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January 24th, 2012 by FAF Staff
Goldie Hawn and Bill Hudson, circa 1976.

Bill Hudson, father of Kate and Oliver Hudson and the ex-husband of Goldie Hawn, has authored a new book, Two Versions, in which he claims he was alienated from his children by his ex-wife. According to Amazon.com:

Bill Hudson of the Hudson brothers, ex-spouse of Goldie Hawn, explores in this book aspects of the family dealing with fame, marriage, divorce, and the ugliness that can cause relationships between parent and child to become stilted…he covers the bitter side of divorce, his own foibles, as well as such issues as parental alienation and fathers’ rights. Not a ‘Hollywood tell-all’, but instead an emotional outreach to those who have been in or are in the same situations Bill saw.

In a recent appearance on Good Day LA, Hudson said he was unfairly portrayed as a “bad father” who “walked away” from his children. He claims he has tried everything to reestablish a relationship with his children, but that Kate has “followed the path of her mom,” accusing him of abandoning this children, etc. He sadly noted, “I’ve never met my grandchildren.” To watch the interview, click here.

Bill Hudson's new book, "Two Versions."

Hudson quotes Fathers and Families Executive Director Glenn Sacks extensively in the book. Hudson wrote:

[I]n addition to educating people, Glenn and his organization actually work to implement change…It’s refreshing to see them use the media to provide a voice for fathers, the same media that often created strife in my situation. Fathers and Families also gets involved in lobbying for family court reform…and are…changing some of the ways family issues are handled within our legal system.

As in my case, Glenn said that a parent (usually the mother) often decides they want to bring in a new parental figure to create an ideal family unit. Just as Goldie encouraged my children to address Kurt as “Pa,” it happens to many others after a divorce. “We see that a lot,” says Glenn. “The woman attempts to make the father a blank space in their family history. She replaces him with a new dad and convinces the children to minimize the role of the biological father.” That puts the father in a no-win situation.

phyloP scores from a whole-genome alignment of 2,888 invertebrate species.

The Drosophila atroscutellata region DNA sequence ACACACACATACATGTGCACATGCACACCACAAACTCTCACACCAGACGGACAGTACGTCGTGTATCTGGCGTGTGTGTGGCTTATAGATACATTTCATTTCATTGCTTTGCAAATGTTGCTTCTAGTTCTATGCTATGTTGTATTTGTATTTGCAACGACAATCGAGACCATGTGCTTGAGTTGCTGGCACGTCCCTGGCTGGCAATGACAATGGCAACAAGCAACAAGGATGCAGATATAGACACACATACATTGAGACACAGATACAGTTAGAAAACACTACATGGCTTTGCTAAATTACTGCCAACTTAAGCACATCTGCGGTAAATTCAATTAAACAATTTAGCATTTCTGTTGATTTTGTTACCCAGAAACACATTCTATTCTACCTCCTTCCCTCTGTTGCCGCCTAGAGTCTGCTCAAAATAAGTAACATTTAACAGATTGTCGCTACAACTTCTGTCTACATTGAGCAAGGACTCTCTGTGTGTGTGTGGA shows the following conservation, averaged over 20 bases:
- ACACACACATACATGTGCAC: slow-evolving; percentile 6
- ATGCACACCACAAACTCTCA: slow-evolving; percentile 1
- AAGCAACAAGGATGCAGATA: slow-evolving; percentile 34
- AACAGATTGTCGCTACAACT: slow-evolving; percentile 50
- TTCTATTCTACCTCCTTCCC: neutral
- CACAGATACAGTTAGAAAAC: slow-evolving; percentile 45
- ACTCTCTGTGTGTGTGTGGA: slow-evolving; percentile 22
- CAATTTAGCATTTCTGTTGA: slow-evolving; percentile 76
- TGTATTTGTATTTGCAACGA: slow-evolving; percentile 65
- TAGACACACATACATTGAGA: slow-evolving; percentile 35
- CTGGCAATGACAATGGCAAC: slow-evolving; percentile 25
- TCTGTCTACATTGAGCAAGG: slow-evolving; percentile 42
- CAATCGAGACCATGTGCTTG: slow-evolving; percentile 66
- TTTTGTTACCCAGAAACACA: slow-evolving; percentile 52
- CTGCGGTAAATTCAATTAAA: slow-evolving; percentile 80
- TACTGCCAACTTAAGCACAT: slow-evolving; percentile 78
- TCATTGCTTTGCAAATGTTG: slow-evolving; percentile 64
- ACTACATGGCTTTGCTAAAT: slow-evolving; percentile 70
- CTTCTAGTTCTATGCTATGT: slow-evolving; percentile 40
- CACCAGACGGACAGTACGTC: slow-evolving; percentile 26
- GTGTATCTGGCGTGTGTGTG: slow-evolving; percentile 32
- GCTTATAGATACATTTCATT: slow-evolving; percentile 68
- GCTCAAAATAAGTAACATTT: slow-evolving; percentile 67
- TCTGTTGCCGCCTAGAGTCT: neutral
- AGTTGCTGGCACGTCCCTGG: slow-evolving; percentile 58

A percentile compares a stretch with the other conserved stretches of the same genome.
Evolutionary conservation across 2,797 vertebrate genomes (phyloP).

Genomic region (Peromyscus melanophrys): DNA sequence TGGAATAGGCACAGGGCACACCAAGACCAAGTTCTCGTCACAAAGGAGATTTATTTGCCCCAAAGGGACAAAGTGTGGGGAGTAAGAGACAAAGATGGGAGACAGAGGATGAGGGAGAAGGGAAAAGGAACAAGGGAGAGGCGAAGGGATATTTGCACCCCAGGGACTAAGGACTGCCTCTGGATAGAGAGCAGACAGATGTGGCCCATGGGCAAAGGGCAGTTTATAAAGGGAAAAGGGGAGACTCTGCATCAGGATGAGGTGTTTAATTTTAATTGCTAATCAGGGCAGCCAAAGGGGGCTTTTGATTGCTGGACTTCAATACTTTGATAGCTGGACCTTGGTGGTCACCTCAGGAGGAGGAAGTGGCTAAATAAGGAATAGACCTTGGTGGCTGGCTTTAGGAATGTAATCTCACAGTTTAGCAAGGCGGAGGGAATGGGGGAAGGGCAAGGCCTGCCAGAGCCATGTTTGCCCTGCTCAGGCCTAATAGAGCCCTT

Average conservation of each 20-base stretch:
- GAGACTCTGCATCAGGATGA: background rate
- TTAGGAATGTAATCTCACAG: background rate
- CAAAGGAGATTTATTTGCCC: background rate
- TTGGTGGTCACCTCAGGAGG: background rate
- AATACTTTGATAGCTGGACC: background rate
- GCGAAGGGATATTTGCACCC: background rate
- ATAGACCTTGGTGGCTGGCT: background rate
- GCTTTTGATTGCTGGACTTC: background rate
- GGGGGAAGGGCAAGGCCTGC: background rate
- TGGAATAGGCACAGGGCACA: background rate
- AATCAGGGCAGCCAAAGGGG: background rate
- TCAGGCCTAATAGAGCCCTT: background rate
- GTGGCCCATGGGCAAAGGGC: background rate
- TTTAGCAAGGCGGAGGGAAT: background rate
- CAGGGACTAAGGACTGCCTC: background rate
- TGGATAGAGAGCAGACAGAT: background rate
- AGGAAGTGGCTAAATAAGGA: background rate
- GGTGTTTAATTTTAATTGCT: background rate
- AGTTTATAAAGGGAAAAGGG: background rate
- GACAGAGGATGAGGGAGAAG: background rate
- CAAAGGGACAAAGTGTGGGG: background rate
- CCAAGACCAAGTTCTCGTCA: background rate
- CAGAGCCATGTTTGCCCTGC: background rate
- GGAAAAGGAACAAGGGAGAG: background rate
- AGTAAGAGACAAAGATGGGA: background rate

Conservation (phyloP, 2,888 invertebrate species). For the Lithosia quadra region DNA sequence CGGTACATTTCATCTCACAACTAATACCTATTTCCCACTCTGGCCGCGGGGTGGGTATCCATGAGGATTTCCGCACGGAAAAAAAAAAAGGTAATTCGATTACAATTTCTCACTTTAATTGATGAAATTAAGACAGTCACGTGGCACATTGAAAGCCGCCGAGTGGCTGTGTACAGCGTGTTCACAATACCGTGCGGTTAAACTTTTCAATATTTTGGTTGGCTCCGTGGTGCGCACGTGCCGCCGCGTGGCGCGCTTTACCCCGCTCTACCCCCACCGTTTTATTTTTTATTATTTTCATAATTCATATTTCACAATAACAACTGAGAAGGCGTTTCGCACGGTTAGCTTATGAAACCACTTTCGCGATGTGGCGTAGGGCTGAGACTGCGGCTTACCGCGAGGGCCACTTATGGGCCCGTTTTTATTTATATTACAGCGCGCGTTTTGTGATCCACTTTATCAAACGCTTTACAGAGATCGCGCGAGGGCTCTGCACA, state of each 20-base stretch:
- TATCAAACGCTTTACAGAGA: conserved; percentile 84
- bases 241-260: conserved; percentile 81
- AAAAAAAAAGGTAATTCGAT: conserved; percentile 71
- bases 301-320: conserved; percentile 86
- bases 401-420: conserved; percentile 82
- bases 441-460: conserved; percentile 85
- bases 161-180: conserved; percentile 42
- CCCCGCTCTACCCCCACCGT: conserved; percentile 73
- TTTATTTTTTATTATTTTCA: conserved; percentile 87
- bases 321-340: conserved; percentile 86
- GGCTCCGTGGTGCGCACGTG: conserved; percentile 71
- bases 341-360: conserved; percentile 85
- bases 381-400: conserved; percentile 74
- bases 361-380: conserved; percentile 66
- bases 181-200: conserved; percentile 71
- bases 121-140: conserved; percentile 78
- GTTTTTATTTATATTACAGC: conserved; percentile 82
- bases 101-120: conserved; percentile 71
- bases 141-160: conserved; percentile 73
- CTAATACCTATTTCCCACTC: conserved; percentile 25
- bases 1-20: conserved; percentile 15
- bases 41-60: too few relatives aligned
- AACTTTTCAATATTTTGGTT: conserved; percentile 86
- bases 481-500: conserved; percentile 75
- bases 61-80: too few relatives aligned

“The more time the children are in mom’s care, which is usually most of the time since she often gets sole custody, the more likely the father will be alienated from his children.” If fathers keep their mouths shut and don’t fight it, they are accused of abandoning their kids. If they speak up for their rights, they are the bad guy for disrupting the new family.

Glenn points out that…with celebrity divorces, the media often describes the divorce as a “nasty custody battle” or “messy.” This is misleading in that it draws a moral equivalence between a father trying to get joint custody so he can share parenting with the mother of his child, and a mother demanding sole custody. There’s a huge moral distinction between these two positions, and fathers are often described as being contentious or litigious simply because they’re trying to remain a meaningful part of their children’s lives—a fact usually lost on the unsuspecting public…

There is good news though. Based on all of the cases he has seen, Glenn says, “It’s not uncommon for alienated children to reunite with fathers when they are older. Sometimes it’s a spontaneous reunification brought on because of a life-altering event that makes one party reach out and try to reconnect. It could be money for college, the birth of their own child, or they feel the absence of a grandparent. Sometimes children grow up and go through their own divorces and then find out what can happen. It helps them see things differently.”

I’m also thrilled that Glenn and the Fathers and Families organization will continue to help promote not just father’s rights, but family rights. Their position is that if both parents are fit, once there is a divorce or an end to a relationship, custody should be shared.

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